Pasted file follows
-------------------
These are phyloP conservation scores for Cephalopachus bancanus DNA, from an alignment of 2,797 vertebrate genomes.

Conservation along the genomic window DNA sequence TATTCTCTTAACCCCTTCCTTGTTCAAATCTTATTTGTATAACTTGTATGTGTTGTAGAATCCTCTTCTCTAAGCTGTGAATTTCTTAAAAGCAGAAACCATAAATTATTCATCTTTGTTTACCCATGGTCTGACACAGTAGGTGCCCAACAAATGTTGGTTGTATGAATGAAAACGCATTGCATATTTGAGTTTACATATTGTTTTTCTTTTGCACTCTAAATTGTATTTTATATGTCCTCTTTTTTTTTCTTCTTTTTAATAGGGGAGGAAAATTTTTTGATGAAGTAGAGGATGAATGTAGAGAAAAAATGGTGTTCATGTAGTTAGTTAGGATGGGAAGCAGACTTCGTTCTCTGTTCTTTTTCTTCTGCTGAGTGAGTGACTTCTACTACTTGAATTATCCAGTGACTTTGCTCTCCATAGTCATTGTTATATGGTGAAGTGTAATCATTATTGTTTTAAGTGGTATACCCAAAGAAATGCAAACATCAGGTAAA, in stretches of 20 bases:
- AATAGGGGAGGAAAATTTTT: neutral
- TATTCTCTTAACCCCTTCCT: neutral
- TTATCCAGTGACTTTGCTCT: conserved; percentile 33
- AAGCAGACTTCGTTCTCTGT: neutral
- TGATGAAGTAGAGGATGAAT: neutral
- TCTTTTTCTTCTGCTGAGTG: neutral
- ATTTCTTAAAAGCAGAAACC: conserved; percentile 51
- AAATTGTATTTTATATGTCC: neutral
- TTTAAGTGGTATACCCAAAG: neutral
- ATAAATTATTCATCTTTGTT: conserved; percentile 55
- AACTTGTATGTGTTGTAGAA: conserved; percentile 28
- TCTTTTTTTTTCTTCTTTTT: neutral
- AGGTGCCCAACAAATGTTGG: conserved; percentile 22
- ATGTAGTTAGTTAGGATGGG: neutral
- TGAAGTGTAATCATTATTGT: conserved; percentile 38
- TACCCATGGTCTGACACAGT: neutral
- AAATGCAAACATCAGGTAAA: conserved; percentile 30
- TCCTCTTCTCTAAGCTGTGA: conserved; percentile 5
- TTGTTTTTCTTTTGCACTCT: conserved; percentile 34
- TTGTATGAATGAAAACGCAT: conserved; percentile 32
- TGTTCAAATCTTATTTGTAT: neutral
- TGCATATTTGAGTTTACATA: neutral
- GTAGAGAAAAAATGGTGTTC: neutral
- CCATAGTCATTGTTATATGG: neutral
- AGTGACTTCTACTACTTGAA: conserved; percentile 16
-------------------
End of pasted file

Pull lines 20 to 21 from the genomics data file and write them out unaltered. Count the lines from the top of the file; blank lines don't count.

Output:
- TCCTCTTCTCTAAGCTGTGA: conserved; percentile 5
- TTGTTTTTCTTTTGCACTCT: conserved; percentile 34